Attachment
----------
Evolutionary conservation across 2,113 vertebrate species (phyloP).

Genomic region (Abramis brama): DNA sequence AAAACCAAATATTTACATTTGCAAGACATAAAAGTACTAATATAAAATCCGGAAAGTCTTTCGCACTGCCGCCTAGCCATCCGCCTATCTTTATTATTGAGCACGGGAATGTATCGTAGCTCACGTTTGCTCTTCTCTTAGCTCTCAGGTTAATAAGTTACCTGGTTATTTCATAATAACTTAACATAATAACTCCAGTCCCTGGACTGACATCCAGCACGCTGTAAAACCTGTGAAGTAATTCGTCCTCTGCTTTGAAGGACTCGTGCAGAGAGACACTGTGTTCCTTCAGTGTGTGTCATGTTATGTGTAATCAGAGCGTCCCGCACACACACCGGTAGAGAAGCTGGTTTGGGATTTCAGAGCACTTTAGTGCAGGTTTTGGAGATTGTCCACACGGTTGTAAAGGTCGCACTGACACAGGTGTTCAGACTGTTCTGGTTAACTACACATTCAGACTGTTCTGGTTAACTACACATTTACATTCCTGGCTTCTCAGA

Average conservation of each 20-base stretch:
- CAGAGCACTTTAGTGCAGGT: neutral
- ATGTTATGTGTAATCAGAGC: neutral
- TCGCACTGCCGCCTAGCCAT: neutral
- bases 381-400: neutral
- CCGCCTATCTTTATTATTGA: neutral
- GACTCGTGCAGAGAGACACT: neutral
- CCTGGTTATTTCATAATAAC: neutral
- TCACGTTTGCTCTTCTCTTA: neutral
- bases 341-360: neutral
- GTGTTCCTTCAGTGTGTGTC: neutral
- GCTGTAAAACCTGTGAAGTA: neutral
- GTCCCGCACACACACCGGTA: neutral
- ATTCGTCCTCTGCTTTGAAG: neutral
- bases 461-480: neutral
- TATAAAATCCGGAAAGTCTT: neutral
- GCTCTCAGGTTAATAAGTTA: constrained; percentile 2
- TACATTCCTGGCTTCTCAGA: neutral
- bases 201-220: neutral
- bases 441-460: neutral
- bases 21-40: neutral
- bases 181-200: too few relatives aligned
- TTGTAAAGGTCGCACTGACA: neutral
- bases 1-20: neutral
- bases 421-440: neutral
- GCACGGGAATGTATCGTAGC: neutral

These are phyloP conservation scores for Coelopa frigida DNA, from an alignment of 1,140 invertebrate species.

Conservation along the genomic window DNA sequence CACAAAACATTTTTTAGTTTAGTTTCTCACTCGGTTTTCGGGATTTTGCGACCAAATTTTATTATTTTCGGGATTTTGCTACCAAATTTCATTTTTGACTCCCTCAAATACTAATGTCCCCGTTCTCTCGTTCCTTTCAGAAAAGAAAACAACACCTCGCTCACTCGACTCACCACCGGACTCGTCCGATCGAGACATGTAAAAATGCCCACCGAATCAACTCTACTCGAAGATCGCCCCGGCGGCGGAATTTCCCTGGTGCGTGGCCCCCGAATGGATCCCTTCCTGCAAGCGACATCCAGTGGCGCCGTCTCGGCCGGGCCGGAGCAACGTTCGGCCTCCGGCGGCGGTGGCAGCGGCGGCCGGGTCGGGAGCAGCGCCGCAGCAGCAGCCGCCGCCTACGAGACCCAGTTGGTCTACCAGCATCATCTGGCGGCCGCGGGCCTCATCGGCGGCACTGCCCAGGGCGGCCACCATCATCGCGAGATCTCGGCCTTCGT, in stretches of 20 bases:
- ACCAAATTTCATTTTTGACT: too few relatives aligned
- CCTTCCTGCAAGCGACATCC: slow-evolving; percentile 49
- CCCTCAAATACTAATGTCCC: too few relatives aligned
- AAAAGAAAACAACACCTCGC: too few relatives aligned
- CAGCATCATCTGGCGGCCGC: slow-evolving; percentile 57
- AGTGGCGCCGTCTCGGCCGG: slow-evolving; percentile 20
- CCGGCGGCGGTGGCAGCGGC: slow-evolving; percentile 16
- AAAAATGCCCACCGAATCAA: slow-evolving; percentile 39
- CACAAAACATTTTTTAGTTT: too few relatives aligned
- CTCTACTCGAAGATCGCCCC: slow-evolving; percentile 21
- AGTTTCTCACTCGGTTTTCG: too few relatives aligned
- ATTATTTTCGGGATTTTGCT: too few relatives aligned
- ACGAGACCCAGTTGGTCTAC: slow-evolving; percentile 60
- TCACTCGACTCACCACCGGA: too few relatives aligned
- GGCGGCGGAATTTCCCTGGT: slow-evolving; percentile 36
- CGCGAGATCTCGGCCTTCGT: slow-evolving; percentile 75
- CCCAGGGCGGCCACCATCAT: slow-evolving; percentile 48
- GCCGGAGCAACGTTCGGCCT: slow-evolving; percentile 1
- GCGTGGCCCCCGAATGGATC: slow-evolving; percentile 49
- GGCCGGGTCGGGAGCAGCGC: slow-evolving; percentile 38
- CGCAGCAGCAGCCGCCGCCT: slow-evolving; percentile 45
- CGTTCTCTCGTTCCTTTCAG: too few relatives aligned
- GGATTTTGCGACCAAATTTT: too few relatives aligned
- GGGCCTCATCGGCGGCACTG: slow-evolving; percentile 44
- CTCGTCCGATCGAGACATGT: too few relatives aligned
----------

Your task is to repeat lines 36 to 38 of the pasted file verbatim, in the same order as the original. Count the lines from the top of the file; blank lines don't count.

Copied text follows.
- AGTGGCGCCGTCTCGGCCGG: slow-evolving; percentile 20
- CCGGCGGCGGTGGCAGCGGC: slow-evolving; percentile 16
- AAAAATGCCCACCGAATCAA: slow-evolving; percentile 39